Kevin Broom is a Nazi memorabilia collector and an awkward sufferer of trimethylaminuria, an illness that causes him to smell strongly of fish all of the time. Seth “Sinner” Roach is a pre-WWII Jewish boxer, short, nine-toed, alcoholic, and the best fighter in England. Philip Erskine is a collector of beetles, a devout follower of eugenics, and a bumbling and incompetent fascist who is mostly deplorable, except that you feel some mild pity for him for being a bit pathetic —and he wants to conduct tests on the one-of-a-kind Sinner.
As Kevin deals with an alarming beetle-related kidnapping in the present, he pieces together how Sinner and Erskine, seventy years before, have brought him to the point where a graceless shut-in like himself has to deal with a gun-wielding member of a long-dead Nazi society. The narrative runs smoothly from Kevin’s present-day machinations to the remarkably gritty past of Erskine and Sinner, and it surprised me completely as I generally avoid historical novels (it’s not something I’m proud of, but I am much more likely to read something set right this very moment than something pre-1990s, even though I grew up before that) yet I was much more excited reading their story than Kevin’s. Which isn’t to say that Kevin’s thread wasn’t interesting—of course it was, this whole book is great—but perhaps I learned a Valuable Lesson About Reading; i.e. that I should stop being fussy about stories set before the glory times of New Kids On The Block.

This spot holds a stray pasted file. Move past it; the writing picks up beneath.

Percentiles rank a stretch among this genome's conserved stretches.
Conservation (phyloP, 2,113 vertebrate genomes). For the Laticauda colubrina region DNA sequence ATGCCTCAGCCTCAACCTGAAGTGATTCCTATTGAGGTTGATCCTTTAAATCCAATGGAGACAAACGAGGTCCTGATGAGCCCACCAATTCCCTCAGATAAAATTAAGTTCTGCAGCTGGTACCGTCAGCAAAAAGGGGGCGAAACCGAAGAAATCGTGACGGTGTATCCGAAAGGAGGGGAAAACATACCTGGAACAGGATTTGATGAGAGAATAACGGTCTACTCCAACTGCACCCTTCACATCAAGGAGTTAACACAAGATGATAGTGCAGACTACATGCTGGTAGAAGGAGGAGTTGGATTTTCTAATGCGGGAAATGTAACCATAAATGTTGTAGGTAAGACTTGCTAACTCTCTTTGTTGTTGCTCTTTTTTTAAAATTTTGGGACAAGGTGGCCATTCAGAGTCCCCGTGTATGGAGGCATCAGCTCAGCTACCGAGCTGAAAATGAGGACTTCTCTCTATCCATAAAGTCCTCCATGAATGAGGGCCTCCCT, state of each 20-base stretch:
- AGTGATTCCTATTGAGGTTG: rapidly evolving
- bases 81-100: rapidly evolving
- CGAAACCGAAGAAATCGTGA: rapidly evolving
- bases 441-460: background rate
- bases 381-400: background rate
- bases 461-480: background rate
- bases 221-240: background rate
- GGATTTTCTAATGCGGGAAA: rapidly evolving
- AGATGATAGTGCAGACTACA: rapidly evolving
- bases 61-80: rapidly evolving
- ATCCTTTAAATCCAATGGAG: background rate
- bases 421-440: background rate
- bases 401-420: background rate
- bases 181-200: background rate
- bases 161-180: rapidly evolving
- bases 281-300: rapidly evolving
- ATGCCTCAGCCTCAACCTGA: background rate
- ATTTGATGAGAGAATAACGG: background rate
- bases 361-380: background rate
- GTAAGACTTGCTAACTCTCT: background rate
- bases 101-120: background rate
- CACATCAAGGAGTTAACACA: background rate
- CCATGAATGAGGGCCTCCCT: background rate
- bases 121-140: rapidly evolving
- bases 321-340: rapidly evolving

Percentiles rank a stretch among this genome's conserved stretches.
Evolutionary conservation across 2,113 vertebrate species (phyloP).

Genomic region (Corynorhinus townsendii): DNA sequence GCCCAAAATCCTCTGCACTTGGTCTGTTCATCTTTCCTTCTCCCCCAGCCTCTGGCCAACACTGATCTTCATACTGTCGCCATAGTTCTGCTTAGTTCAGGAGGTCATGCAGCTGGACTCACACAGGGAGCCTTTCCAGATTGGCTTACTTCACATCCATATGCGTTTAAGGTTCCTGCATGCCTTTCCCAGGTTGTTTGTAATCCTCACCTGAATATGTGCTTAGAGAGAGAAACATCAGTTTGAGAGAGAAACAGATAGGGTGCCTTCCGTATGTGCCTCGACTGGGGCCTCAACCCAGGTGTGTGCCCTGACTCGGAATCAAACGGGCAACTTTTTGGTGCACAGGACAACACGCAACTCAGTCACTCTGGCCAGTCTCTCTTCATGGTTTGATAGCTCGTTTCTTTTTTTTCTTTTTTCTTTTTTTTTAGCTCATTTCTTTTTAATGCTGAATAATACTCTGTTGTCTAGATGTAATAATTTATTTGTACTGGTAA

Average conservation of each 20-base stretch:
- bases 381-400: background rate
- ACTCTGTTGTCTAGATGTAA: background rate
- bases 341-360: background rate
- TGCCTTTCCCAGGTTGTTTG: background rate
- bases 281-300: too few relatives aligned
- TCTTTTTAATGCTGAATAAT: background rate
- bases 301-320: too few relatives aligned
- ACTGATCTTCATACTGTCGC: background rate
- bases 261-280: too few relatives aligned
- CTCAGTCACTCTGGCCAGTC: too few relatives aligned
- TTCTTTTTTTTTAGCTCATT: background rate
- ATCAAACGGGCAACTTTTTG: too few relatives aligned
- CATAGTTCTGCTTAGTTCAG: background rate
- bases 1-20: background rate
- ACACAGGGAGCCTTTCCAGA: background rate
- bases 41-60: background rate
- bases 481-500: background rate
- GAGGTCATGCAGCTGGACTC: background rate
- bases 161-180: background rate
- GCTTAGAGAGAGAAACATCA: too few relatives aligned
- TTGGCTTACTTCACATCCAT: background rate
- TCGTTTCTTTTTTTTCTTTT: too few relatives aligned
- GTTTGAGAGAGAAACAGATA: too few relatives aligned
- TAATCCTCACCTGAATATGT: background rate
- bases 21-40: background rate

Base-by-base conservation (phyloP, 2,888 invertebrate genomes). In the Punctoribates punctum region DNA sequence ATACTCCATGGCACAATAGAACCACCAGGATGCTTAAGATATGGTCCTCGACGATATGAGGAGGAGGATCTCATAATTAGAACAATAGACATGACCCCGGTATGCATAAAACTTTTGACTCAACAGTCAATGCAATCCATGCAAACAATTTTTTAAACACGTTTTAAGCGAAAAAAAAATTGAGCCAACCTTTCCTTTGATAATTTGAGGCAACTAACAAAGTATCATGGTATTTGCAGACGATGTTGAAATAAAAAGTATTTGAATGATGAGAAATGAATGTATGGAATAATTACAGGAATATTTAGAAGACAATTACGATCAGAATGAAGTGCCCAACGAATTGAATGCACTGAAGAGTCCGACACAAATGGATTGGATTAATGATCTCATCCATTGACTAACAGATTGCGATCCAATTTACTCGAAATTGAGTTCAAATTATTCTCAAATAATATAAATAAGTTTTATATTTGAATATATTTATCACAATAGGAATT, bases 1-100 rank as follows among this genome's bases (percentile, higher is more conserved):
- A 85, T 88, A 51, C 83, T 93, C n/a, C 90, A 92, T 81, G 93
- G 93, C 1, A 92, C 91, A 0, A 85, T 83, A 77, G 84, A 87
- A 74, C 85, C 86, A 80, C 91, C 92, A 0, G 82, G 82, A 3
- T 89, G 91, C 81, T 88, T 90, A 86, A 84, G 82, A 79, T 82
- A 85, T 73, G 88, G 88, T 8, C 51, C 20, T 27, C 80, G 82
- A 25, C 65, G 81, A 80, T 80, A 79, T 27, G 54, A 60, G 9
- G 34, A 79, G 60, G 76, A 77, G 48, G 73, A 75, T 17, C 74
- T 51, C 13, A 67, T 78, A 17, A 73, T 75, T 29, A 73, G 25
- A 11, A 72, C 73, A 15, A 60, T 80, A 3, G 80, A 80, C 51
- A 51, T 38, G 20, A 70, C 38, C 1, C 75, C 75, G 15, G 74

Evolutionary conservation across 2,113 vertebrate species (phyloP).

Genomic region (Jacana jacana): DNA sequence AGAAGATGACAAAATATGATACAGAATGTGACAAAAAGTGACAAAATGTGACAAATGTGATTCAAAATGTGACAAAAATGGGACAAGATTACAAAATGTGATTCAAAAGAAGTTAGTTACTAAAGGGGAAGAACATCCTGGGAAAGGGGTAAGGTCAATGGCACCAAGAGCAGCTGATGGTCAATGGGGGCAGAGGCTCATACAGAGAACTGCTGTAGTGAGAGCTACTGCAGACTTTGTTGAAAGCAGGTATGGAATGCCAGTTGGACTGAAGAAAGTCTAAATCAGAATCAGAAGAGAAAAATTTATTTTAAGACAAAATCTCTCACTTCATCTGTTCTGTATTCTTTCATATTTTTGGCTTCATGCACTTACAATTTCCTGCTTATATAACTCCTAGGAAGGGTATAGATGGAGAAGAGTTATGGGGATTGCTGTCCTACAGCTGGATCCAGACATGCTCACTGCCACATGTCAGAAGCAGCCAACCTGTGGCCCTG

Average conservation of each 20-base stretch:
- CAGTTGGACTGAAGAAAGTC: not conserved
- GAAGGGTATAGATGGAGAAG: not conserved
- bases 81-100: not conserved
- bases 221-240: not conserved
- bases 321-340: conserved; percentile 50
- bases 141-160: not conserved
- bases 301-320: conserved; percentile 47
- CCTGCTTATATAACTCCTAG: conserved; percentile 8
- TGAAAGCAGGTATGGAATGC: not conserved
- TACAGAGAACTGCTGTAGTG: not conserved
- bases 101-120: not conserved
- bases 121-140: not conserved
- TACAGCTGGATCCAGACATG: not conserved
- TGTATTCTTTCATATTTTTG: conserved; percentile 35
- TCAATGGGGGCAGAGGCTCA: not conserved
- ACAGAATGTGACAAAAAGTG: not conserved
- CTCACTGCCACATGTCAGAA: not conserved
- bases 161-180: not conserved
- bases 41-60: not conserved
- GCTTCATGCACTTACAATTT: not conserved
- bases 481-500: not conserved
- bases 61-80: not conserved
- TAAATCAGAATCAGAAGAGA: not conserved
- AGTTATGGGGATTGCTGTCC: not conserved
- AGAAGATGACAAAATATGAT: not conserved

Ned Beauman manages to deal with the serious—anti-Semitism, eugenics, fascists—yet produce a smart book that manages to completely engage by virtue of its characters. From Sinner, small yet alarmingly intimidating even in paper form, and poor inept Philip Erskine, to foul-mouthed pre-teen fibber Millicent Bruiseland and sarcastic social darling Evelyn Erskine, everyone is wonderfully drawn and fantastically entertaining. Even London itself, and the buildings we visit, are as alive as the people, with Erskine’s family home Claramore a frightening place full of oversized appliances that may electrocute anyone unlucky enough to be existing nearby.
Boxer, Beetle is a brilliant, fun-in-a-dirty-way read by someone who has the nerve to be youthful and beardy and intelligent. It’s written in such an immediate, realistic style—despite the level of farce, Beauman doesn’t hold back on the stark violence of the era—that sometimes I had to remind myself in the 30s-set scenes that it was just a well-researched novel and not a well-told historical document. With jokes.
Boxer, Beetle will be published in September.